If Kids Exposed to Pot, Tobacco Smoke, ER Visits Rise

If Kids Exposed to Pot, Tobacco Smoke, ER Visits Rise

Clouds of pot and cigarette smoke in a home make it more likely a young child will visit the emergency room or have an ear infection, researchers say.

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Secondhand smoke from marijuana and tobacco increases a kid's odds of going to the ER, according to preliminary findings from a Colorado study.

"Those kids have an average of two-and-a-half ER visits in the prior year, whereas kids who were not exposed at all had an average of two visits per year," said lead researcher Dr. Adam Johnson. He's an assistant professor of emergency medicine at Wake Forest School of Medicine in Winston-Salem, N.C.

Kids exposed to the combination of cigarette and pot smoke in a home were also 80 percent more likely to develop ear infections, Johnson and his colleagues found.

Homes where people use both pot and tobacco are likely to have larger amounts of secondhand smoke, Johnson explained.

"Very similar compounds are being released in marijuana smoke as in tobacco smoke," he said. "You would theorize the same kind of chemicals the kids are breathing in to cause diseases from tobacco smoke should be very similar with marijuana."

Secondhand tobacco smoke has been linked to a number of health problems in children, including upper respiratory infections, ear infections and asthma, Johnson said.

"I think there's this perception that marijuana smoke and marijuana use in general is not as harmful as tobacco," Johnson continued. "I don't know where that came from."

For this study, researchers surveyed 1,500 parents and caregivers who took their children to the emergency room at Children's Hospital Colorado, in Aurora. The kids' average age was 4 years, and the average age of the parent was 32.

About 9 percent of parents reported regularly smoking marijuana, and 19 percent said they regularly smoke cigarettes.

Kids were about 24 percent more likely to have visited an emergency room within the past year if they lived in a home where people smoked both pot and tobacco, the findings showed.

Those kids also had nearly double the rate of ear infections for the past year, the researcher said.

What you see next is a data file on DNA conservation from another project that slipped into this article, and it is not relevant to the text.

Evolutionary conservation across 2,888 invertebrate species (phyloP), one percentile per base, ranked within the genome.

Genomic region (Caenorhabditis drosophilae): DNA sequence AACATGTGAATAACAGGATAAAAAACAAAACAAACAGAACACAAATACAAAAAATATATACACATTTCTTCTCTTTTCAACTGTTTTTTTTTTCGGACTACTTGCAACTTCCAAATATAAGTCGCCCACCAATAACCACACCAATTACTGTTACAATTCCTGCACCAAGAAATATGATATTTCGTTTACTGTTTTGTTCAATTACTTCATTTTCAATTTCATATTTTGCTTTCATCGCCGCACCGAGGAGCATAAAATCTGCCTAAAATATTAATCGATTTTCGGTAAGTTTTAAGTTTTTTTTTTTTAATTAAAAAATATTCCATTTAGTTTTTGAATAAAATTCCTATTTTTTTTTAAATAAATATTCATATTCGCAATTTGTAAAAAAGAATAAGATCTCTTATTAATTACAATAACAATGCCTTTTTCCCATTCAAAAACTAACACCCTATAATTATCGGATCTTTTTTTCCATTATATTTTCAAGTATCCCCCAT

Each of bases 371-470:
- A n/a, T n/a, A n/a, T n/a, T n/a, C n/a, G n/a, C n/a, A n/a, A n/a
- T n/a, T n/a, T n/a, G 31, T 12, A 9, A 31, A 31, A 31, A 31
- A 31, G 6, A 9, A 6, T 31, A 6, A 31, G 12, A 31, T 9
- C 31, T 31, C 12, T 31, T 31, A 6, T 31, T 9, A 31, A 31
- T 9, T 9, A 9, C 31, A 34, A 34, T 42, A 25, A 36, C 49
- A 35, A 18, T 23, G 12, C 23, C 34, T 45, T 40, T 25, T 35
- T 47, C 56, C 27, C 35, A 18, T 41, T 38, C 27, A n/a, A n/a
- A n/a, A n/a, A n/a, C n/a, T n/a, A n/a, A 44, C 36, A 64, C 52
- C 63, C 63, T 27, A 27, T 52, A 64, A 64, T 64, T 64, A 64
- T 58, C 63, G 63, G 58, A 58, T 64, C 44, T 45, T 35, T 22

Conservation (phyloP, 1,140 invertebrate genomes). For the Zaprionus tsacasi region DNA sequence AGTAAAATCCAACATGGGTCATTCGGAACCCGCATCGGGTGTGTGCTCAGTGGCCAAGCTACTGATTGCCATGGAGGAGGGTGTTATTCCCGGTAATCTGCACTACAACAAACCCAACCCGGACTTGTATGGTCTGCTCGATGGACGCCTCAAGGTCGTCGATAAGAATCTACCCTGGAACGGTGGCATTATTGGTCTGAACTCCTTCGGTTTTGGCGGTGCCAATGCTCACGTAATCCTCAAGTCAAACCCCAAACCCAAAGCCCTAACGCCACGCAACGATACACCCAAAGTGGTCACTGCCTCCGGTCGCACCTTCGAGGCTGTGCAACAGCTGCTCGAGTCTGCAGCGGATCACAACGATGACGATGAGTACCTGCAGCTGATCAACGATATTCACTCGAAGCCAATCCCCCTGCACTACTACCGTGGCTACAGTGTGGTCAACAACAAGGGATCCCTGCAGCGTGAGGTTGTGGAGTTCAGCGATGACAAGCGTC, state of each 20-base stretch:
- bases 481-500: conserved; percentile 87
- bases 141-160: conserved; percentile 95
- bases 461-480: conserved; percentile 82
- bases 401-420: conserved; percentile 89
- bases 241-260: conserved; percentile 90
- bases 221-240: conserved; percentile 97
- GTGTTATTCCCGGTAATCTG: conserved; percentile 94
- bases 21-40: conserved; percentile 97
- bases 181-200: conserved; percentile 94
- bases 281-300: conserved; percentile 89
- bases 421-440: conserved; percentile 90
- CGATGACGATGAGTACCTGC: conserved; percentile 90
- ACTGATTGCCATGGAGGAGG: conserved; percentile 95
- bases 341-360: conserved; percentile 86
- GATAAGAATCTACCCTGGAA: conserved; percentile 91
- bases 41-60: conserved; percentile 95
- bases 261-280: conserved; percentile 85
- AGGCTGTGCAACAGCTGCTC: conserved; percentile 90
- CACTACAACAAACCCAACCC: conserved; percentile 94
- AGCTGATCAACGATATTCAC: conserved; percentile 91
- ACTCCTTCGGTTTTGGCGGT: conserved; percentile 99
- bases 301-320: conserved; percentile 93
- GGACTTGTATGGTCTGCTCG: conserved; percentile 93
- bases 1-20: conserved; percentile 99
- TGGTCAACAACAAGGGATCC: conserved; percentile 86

However, the investigators found no statistically significant correlation between either tobacco or pot smoking individually and the risk of ER visits or ear infections.

Dr. Norman Edelman, senior scientific advisor to the American Lung Association, said that that finding is "a little disappointing because there's lots of data to show that kids who live with parents who just smoke cigarettes have an increased number of ear infections. I don't know why they didn't find that."

At the same time, it makes sense that homes where both pot and tobacco are smoked would pose a worse health risk for kids, Edelman continued.

"It tells us the more bad stuff kids are exposed to, the more likely they are to get ear infections," Edelman said. "But I don't want the public to think it's OK to smoke cigarettes, your kids won't get ear infections, because the bulk of existing data contradict that."

Johnson said the researchers will continue to track the health of some of these kids for the next year to gather more data about the risks of secondhand smoke.

"I think it's going to get more and more prevalent as more states across the country start legalizing [marijuana], because it's a big business, and there's a lot of push to legalize recreational marijuana use," Johnson said.

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The study findings were presented Saturday at the Pediatric Academic Societies annual meeting in Toronto. Research and conclusions presented at meetings should be considered preliminary if they haven't been published in a peer-reviewed medical journal.

More information

The American Lung Association has more about marijuana and lung health.


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